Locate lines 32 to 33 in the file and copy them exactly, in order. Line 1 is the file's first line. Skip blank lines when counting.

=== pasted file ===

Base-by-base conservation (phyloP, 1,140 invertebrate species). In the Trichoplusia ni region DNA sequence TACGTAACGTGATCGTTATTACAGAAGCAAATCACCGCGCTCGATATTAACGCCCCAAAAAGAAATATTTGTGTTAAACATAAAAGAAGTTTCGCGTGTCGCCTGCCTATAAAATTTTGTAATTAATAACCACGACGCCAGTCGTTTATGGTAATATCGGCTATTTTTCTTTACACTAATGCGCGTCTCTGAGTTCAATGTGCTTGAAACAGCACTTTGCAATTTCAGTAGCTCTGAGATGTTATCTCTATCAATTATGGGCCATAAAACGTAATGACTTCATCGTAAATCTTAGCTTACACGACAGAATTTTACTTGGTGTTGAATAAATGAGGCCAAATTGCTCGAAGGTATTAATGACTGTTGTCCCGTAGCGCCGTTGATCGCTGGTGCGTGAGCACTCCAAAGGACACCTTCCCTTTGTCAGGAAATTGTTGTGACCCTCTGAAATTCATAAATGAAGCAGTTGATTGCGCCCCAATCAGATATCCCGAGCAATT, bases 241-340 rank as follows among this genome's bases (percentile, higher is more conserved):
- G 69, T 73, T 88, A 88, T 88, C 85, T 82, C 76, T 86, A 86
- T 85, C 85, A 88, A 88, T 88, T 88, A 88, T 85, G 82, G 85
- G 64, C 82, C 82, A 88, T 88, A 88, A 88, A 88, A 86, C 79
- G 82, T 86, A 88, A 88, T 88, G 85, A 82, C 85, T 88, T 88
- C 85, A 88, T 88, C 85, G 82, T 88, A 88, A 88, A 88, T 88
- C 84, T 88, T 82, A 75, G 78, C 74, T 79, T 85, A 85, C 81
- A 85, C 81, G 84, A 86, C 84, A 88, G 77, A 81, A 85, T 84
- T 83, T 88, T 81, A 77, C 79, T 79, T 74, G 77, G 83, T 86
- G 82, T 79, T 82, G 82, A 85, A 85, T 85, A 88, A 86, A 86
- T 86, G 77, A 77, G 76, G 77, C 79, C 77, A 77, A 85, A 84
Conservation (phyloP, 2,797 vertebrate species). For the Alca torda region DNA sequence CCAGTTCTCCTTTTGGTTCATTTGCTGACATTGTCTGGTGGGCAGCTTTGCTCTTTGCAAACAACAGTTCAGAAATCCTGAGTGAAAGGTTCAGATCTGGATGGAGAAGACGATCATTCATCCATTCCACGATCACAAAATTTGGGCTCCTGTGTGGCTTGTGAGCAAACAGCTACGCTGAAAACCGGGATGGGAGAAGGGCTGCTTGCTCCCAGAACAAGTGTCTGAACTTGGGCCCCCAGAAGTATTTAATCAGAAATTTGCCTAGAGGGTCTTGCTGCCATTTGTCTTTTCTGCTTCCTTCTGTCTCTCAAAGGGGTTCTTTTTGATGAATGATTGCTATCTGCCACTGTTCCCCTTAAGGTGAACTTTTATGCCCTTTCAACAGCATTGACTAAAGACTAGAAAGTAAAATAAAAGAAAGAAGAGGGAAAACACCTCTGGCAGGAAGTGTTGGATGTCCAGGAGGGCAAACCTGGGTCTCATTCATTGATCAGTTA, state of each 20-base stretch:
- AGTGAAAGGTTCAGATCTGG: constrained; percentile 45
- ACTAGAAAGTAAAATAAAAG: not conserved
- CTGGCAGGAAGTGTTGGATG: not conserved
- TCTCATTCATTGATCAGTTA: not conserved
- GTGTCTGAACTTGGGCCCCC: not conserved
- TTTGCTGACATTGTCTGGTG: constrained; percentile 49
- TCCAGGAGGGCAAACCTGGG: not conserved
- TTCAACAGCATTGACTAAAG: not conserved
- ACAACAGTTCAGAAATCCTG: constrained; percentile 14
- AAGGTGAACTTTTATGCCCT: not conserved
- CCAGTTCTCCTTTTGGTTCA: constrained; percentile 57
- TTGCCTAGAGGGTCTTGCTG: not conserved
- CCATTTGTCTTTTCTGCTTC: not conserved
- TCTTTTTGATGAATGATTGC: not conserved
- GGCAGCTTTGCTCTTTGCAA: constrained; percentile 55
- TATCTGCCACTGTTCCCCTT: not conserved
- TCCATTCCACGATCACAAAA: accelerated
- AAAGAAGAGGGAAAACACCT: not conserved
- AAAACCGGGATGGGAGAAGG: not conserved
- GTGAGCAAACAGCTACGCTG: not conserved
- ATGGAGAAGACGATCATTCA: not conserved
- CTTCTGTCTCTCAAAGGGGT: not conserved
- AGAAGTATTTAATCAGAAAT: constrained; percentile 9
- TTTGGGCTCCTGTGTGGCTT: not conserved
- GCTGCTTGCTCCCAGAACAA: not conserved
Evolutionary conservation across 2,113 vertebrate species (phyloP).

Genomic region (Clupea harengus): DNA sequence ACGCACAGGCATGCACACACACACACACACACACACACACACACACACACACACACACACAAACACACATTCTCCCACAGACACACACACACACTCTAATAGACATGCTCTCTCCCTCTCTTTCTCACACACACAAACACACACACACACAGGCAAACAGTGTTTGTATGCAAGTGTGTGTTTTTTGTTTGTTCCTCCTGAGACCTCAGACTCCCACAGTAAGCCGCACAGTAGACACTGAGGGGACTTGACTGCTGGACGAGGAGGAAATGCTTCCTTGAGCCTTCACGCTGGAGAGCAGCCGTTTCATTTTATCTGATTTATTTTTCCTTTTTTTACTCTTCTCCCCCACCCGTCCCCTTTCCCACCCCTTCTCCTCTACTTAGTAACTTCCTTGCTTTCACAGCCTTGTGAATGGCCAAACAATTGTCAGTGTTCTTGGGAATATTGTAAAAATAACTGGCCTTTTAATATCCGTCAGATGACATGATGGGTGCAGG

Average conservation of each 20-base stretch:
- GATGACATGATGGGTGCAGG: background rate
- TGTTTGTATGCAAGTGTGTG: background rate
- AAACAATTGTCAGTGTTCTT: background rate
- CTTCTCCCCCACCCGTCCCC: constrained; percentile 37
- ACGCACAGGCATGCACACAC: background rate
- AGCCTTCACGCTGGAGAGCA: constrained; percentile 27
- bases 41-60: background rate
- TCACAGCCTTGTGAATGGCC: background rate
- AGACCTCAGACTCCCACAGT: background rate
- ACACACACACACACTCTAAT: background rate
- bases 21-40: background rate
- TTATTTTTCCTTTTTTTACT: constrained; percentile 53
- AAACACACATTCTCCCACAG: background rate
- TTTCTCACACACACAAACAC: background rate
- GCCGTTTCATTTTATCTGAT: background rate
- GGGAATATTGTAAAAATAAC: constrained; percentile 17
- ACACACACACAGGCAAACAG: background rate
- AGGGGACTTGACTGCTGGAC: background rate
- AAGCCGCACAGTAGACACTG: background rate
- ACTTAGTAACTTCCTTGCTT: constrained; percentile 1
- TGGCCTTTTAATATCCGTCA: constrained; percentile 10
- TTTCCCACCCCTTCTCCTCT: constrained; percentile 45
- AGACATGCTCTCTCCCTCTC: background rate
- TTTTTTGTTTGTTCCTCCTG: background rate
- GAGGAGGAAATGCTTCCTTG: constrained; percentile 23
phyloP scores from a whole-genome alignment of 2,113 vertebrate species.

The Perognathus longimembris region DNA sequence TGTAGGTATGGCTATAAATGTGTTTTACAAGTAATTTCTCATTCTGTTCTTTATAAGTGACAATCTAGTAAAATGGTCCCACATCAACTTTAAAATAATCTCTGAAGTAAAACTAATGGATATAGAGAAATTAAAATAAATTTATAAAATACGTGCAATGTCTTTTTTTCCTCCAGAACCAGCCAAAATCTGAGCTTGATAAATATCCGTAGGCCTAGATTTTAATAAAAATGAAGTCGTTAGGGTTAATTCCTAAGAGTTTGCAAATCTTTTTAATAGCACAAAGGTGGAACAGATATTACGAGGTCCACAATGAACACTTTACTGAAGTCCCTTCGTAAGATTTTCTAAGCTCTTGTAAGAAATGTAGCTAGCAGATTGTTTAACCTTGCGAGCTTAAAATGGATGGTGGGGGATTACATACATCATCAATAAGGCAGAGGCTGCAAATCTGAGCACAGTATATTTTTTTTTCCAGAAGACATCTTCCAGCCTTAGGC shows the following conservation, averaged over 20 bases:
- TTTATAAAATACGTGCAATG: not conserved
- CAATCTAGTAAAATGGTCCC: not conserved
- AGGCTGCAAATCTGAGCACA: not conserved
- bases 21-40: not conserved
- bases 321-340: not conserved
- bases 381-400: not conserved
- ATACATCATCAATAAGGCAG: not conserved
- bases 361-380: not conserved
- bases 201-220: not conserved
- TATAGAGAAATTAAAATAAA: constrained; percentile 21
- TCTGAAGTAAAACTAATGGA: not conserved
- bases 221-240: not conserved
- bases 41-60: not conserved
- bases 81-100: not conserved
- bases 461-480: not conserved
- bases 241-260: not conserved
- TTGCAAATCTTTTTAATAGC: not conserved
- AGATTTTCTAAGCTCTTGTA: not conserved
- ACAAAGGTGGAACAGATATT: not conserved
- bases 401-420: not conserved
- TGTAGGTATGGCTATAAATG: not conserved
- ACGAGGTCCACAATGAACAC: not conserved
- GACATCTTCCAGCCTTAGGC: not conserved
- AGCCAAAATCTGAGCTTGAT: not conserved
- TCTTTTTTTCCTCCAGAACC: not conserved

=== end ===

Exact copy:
- GTGAGCAAACAGCTACGCTG: not conserved
- ATGGAGAAGACGATCATTCA: not conserved